An artist and curator by profession, Hamja Ahsan is the younger brother of appellant Syed Talha Ahsan, and leader of the Free Talha Ahsan Campaign. Declaring that Talha Ahsan, a British-born poet and writer with Asperger syndrome imprisoned since 2006 “deserves freedom or a fair trial in the UK,” www.freetalha.org details how “Talha Ahsan was arrested at his home on 19 July 2006 in response to a request from the USA under the Extradition Act 2003 which does not require the presentation of any prima facie evidence. He is accused in the US of terrorism-related offences arising out of an alleged involvement over the period of 1997-2004 with the Azzam series of websites, one of which happened to be located on a server in America. He has never been arrested or questioned by British police, despite a number of men being so from his local area in December 2003 for similar allegations. All of them were released without charge. One of them, Babar Ahmad, was later compensated £60,000 by the Metropolitan police after a civil case in March 2009 for the violent physical abuse during his arrest. It was evidence from this incident which formed the basis of Talha’s arrest two and a half years later.”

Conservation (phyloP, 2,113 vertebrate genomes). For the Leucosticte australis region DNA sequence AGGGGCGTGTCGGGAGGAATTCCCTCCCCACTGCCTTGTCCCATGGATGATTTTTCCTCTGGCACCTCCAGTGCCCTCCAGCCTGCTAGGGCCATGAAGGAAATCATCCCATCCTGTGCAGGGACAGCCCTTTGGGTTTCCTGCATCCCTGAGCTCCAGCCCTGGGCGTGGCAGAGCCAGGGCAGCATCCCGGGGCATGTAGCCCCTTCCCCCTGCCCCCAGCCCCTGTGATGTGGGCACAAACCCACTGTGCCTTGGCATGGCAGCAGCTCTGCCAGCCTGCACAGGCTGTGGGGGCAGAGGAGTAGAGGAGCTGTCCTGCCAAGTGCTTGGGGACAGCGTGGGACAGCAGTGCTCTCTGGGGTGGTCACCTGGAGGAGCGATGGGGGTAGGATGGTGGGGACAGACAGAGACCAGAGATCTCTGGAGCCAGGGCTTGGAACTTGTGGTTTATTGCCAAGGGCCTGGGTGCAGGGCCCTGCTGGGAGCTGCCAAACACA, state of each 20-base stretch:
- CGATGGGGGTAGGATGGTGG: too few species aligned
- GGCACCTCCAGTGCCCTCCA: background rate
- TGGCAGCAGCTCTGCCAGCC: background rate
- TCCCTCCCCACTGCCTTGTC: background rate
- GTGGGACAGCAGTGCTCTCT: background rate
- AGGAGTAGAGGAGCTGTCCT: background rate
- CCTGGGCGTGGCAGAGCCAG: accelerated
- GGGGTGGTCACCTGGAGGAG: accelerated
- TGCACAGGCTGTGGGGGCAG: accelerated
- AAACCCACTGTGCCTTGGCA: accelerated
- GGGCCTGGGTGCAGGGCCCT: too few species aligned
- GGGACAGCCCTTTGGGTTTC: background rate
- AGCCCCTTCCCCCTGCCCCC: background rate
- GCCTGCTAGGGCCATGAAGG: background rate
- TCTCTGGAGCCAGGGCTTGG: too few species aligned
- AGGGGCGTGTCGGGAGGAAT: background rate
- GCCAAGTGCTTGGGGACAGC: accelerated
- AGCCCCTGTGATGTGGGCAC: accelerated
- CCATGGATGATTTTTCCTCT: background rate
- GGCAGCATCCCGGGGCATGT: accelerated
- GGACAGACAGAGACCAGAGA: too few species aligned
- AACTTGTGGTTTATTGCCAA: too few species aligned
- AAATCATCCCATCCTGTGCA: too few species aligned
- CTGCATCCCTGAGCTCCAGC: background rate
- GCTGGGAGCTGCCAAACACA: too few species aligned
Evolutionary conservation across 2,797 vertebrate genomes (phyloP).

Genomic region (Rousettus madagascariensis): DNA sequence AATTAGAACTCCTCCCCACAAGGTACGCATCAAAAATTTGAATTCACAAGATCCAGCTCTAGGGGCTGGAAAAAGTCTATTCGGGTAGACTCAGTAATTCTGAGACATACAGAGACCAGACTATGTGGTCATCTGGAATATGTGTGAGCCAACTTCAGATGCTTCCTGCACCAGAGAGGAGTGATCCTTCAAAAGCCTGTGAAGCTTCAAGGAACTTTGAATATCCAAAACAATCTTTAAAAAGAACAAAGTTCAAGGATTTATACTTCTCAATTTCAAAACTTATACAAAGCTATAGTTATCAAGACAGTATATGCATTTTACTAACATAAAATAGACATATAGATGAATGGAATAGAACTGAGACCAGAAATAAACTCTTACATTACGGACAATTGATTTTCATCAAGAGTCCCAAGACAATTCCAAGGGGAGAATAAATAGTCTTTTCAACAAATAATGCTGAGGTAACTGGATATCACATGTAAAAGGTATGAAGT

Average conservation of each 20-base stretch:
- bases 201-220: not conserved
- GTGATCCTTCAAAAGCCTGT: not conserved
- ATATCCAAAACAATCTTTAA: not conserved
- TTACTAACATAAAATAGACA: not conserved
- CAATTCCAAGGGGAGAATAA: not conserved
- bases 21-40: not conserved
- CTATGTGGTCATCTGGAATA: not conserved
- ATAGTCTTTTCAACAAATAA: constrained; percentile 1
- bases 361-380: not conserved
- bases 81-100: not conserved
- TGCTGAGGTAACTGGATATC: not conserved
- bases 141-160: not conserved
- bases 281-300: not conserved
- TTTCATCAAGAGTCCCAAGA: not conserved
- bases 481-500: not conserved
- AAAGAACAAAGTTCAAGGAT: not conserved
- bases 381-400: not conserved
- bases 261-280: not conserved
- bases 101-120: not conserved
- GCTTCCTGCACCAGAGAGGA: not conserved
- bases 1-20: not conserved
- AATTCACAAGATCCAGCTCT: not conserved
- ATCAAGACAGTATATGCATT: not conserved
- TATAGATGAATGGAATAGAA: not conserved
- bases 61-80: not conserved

In this interview, Ahsan and Stahl discuss the extreme importance of the upcoming Grand Chamber ruling on a personal level for the six appellants fighting their extradition, as well as the ruling’s broader significance for all US prisoners and the communities around the world targeted by the US’ so-called “War on Terror.” Among the many prominent human rights activists speaking out is US author Noam Chomsky, who asserts that “with the sharp deterioration of protection of elementary civil rights in the US, no one should be extradited to the country on charges related to alleged terrorism…the prisons and the incarceration system in the United States are an international scandal,” and “the shallow and evasive charges” in Ahsan’s case “strongly reinforce that conclusion.”
Robert H. King of the Angola 3, released in 2001 after 29 years in solitary, recently met up with Ahsan and Stahl (read Stahl’s interview here) while touring the UK with Amnesty International, as part of their campaign demanding the immediate release of the Angola 3′s Albert Woodfox and Herman Wallace from solitary confinement, where they have now been for over 40 years (sign Amnesty’s petition here).